Tuesday, February 12, 2008

Why Ethernet is Cheaper

You may already know that T1 and DS3 line service prices have plunged over the last few years. But are you aware that there is an even better bargain available for companies that need bandwidths of 10 Mbps or more? It's a networking technology that you already know. It's Ethernet.

But isn't Ethernet a local area network protocol? Yes, but now it's a wide area network protocol as well. It goes by the names Ethernet WAN, Metro Ethernet, Carrier Ethernet and Ethernet Transport. All of these refer to an Ethernet connection provided by a carrier that plugs into your network router or switch. No special equipment is needed for you to use an Ethernet WAN connection. You just plug into the RJ45 connector and you have signal.

Ethernet in the WAN may seem like the height of convenience and probably worth paying a premium for. But the irony is that Ethernet service is cheaper, not more expensive, than traditional copper or fiber wireline services. How much cheaper? If all you need is a T1 line or T1 PRI for your PBX, then you are likely to get your lowest total cost with those services. But once you need to expand bandwidth for dedicated Internet service or point to point data transfers, Ethernet starts getting competitive. At the T1 line or DS3 service level of 45 Mbps, you might find a Fast Ethernet connection both faster and cheaper. The bandwidth of Fast Ethernet is 100 Mbps but the price might be half or less than a DS3 connection.

The difference is even more dramatic when you move up to Gigabit Ethernet or GigE service. That's 1,000 Mbps, a bandwidth that has been cost prohibitive for all but the largest companies. Up to now, anyway. SONET fiber optic service at the OC-24 level of 1.244 Mbps isn't all that common. Most likely you would need an OC-48 pipe running at 2.488 Gbps to transport your Gigabit bandwidth requirement. Costs can easily be into six figures per month for that level of optical transport. Bring in GigE service and you're 1,000 Mbps may be had for up to an order of magnitude less.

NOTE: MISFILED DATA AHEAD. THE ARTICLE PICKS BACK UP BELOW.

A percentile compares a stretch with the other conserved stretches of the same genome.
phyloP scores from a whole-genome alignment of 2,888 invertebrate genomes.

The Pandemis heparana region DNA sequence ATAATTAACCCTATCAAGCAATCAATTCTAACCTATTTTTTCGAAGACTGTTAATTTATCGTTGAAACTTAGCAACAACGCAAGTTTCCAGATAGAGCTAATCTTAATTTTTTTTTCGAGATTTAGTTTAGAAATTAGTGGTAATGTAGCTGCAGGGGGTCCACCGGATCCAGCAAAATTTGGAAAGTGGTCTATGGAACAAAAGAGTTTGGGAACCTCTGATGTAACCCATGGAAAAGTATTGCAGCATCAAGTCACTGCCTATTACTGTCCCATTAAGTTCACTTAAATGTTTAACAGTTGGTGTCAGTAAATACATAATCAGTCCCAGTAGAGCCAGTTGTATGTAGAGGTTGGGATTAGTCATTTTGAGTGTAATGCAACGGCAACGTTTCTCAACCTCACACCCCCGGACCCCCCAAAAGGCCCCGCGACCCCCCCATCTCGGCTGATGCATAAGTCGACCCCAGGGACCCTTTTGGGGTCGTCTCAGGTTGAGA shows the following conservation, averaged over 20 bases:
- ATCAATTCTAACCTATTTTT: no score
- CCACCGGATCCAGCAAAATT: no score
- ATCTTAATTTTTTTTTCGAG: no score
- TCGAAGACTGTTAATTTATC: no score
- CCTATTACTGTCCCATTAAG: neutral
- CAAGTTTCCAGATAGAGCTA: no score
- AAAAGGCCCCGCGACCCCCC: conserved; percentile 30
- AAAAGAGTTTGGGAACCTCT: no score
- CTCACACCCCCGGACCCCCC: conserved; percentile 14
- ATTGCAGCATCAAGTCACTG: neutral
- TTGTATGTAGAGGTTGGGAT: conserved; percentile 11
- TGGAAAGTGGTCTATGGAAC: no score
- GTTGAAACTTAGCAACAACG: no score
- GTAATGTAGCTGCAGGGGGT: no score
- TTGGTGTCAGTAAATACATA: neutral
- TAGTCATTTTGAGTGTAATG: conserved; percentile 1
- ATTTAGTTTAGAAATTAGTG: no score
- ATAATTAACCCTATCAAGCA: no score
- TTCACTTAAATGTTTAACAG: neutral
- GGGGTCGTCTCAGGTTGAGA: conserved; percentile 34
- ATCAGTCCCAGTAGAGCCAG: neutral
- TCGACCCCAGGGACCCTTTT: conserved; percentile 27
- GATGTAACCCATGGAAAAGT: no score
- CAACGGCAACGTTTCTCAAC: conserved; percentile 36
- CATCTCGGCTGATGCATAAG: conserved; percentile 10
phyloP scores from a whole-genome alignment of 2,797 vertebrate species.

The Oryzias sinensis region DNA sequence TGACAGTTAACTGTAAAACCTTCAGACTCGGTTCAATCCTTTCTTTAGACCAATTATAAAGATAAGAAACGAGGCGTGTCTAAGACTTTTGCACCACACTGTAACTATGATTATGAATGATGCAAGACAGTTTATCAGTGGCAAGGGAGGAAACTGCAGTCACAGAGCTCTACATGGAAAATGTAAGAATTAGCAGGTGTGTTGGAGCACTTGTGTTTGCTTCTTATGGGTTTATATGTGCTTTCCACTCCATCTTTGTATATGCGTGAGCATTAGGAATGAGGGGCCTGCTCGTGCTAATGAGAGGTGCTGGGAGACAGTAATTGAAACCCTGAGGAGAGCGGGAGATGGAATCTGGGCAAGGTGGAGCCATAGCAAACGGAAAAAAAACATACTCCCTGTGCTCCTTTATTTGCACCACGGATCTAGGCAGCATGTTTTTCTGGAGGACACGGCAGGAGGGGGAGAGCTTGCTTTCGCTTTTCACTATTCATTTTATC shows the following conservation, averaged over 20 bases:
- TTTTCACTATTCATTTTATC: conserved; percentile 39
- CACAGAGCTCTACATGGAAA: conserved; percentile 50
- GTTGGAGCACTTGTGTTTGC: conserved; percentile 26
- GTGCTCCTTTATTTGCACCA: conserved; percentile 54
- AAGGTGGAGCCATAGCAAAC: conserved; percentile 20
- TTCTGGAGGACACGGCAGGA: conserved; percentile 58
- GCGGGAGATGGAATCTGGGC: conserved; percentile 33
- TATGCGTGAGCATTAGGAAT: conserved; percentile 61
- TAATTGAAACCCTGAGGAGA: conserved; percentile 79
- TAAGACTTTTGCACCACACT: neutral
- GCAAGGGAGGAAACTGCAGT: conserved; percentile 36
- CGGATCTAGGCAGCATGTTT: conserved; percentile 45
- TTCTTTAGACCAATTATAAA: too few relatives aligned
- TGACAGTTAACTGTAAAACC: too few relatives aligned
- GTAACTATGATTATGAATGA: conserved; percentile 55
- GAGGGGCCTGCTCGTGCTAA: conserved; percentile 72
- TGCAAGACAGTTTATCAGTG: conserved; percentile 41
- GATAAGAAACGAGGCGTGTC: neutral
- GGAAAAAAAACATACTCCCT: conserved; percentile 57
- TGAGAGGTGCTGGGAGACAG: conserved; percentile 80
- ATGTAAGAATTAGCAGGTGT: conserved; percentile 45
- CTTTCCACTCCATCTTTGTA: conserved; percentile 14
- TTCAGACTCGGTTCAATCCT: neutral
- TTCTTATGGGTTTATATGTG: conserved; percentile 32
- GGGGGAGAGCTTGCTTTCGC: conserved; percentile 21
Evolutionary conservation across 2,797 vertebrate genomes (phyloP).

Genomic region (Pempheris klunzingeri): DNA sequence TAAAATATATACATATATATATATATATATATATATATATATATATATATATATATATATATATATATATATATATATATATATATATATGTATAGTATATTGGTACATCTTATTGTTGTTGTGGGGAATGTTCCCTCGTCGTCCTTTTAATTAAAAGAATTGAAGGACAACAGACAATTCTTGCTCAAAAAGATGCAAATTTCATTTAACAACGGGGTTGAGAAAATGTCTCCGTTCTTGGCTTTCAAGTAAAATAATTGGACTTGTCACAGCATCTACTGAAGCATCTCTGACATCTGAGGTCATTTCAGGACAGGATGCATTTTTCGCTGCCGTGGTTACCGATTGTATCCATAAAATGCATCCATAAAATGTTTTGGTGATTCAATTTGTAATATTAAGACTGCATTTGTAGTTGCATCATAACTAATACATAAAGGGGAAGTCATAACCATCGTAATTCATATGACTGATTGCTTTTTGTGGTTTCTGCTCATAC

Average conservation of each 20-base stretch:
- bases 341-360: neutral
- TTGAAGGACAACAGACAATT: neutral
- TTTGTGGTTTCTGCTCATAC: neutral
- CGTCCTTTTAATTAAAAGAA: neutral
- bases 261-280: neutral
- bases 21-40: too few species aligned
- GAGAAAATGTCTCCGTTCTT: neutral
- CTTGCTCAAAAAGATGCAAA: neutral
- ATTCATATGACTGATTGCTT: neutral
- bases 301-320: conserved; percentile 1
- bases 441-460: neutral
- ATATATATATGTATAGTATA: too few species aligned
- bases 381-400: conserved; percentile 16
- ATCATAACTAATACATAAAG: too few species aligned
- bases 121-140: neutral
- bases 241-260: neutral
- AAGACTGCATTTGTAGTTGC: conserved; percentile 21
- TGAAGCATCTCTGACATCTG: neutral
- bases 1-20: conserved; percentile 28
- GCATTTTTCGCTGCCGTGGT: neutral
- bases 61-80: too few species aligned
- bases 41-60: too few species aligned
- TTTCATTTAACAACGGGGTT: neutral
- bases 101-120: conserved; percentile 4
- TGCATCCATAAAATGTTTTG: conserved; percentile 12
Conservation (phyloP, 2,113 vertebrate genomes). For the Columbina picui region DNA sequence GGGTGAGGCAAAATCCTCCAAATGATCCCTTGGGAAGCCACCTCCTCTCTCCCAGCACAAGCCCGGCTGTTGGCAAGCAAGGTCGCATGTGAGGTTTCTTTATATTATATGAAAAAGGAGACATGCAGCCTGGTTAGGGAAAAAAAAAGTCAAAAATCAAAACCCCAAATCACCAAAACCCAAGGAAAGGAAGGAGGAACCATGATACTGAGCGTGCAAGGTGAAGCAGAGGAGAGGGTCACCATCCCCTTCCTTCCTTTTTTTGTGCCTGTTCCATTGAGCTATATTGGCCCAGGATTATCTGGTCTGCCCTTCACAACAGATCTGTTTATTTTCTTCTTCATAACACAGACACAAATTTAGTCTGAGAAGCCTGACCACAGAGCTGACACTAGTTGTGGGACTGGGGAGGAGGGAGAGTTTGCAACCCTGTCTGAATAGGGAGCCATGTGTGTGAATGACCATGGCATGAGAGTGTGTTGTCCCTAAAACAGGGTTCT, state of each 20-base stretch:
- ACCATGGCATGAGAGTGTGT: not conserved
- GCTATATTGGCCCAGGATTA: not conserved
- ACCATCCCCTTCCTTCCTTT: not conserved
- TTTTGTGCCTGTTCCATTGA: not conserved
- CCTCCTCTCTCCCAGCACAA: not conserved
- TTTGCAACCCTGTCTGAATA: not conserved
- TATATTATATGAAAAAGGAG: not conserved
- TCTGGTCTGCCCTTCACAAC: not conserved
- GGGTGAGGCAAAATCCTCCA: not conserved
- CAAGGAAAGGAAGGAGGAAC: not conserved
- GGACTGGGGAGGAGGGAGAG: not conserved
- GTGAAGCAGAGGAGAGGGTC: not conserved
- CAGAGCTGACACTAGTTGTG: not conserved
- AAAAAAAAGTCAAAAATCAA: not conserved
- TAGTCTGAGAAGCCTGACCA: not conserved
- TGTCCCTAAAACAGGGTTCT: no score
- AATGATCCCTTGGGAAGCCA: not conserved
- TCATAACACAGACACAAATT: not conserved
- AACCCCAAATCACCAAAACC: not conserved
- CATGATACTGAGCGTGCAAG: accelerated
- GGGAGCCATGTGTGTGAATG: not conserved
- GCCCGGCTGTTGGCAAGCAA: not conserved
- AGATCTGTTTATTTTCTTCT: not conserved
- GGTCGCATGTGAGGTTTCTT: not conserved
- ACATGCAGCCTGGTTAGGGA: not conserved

This can't be right, can it? Amazing as it sounds, Ethernet WAN bandwidth really is a huge bargain. The reason for this comes down to competitive carriers. If you need SONET service, at least the last mile fiber connection is likely to be provided by the incumbent local telephone company. Telcos developed the TDM or Time Division Multiplexing technologies that include SONET to bundle hundreds and thousands of telephone calls into compact digital trunk lines. They have a huge legacy investment in building out TDM networks.

But Ethernet is something new. It originated as a data networking rather than a telephony technology. Newer competitive carriers who built their regional and national fiber optic networks for IP data transport are leading the adoption of Ethernet as a metropolitan and long distance carrier service. They are completely separate from the telephone companies and provide all the connections, including the access jack at your business location.

The cost savings are thanks to very aggressive service providers who see Ethernet as the end-to-end digital service of the future and are anxious to build out their networks and acquire new business customers. Carriers such as XO communications, Telnes, Level 3 Communications, MegaPath, Cavalier, Nuvox and Time Warner Telecom are offering excellent rates on the type of bandwidth you need for video, high resolution image transmission, and CAD/CAM data downloads, to name a few Mbps-hungry applications.

So what are the best prices for various tiers of Ethernet service and which carriers serve your business location? You can find out easily with a quick online service query through Shop For Ethernet. In seconds, you'll get a map showing your location and how close you are to the nearest buildings already "lit" for fiber optic Ethernet service.

Click to check pricing and features or get support from a Telarus product specialist.

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